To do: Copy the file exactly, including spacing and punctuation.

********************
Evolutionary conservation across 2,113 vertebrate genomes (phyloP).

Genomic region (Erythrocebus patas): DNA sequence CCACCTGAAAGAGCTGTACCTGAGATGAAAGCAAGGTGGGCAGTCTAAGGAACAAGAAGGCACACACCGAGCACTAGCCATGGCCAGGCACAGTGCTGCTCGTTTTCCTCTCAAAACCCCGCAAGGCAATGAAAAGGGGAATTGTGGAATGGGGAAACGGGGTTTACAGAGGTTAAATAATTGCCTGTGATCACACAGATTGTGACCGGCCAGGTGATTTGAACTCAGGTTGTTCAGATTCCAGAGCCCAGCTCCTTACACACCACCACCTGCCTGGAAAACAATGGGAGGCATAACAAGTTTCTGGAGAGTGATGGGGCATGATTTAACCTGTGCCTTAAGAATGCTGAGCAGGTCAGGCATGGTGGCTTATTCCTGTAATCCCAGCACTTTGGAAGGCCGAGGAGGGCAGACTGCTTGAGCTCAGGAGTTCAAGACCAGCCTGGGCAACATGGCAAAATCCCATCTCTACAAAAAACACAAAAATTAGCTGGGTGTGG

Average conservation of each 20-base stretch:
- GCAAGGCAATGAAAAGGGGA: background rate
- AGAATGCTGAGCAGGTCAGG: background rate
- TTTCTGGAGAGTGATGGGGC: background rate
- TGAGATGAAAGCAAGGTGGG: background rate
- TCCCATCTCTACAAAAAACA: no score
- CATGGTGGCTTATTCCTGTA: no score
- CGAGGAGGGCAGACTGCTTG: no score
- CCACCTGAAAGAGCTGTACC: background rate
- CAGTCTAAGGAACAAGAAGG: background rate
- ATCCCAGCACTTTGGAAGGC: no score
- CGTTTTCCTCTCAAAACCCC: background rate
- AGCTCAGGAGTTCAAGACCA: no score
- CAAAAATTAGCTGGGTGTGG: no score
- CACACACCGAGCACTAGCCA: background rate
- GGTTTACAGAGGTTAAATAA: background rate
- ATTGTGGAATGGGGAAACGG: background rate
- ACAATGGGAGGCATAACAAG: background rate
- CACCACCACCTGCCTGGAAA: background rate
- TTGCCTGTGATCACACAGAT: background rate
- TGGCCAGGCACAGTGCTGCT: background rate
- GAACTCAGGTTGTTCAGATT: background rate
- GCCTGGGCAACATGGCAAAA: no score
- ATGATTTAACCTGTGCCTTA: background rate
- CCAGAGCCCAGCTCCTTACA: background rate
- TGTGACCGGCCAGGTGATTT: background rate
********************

Evolutionary conservation across 2,113 vertebrate genomes (phyloP).

Genomic region (Erythrocebus patas): DNA sequence CCACCTGAAAGAGCTGTACCTGAGATGAAAGCAAGGTGGGCAGTCTAAGGAACAAGAAGGCACACACCGAGCACTAGCCATGGCCAGGCACAGTGCTGCTCGTTTTCCTCTCAAAACCCCGCAAGGCAATGAAAAGGGGAATTGTGGAATGGGGAAACGGGGTTTACAGAGGTTAAATAATTGCCTGTGATCACACAGATTGTGACCGGCCAGGTGATTTGAACTCAGGTTGTTCAGATTCCAGAGCCCAGCTCCTTACACACCACCACCTGCCTGGAAAACAATGGGAGGCATAACAAGTTTCTGGAGAGTGATGGGGCATGATTTAACCTGTGCCTTAAGAATGCTGAGCAGGTCAGGCATGGTGGCTTATTCCTGTAATCCCAGCACTTTGGAAGGCCGAGGAGGGCAGACTGCTTGAGCTCAGGAGTTCAAGACCAGCCTGGGCAACATGGCAAAATCCCATCTCTACAAAAAACACAAAAATTAGCTGGGTGTGG

Average conservation of each 20-base stretch:
- GCAAGGCAATGAAAAGGGGA: background rate
- AGAATGCTGAGCAGGTCAGG: background rate
- TTTCTGGAGAGTGATGGGGC: background rate
- TGAGATGAAAGCAAGGTGGG: background rate
- TCCCATCTCTACAAAAAACA: no score
- CATGGTGGCTTATTCCTGTA: no score
- CGAGGAGGGCAGACTGCTTG: no score
- CCACCTGAAAGAGCTGTACC: background rate
- CAGTCTAAGGAACAAGAAGG: background rate
- ATCCCAGCACTTTGGAAGGC: no score
- CGTTTTCCTCTCAAAACCCC: background rate
- AGCTCAGGAGTTCAAGACCA: no score
- CAAAAATTAGCTGGGTGTGG: no score
- CACACACCGAGCACTAGCCA: background rate
- GGTTTACAGAGGTTAAATAA: background rate
- ATTGTGGAATGGGGAAACGG: background rate
- ACAATGGGAGGCATAACAAG: background rate
- CACCACCACCTGCCTGGAAA: background rate
- TTGCCTGTGATCACACAGAT: background rate
- TGGCCAGGCACAGTGCTGCT: background rate
- GAACTCAGGTTGTTCAGATT: background rate
- GCCTGGGCAACATGGCAAAA: no score
- ATGATTTAACCTGTGCCTTA: background rate
- CCAGAGCCCAGCTCCTTACA: background rate
- TGTGACCGGCCAGGTGATTT: background rate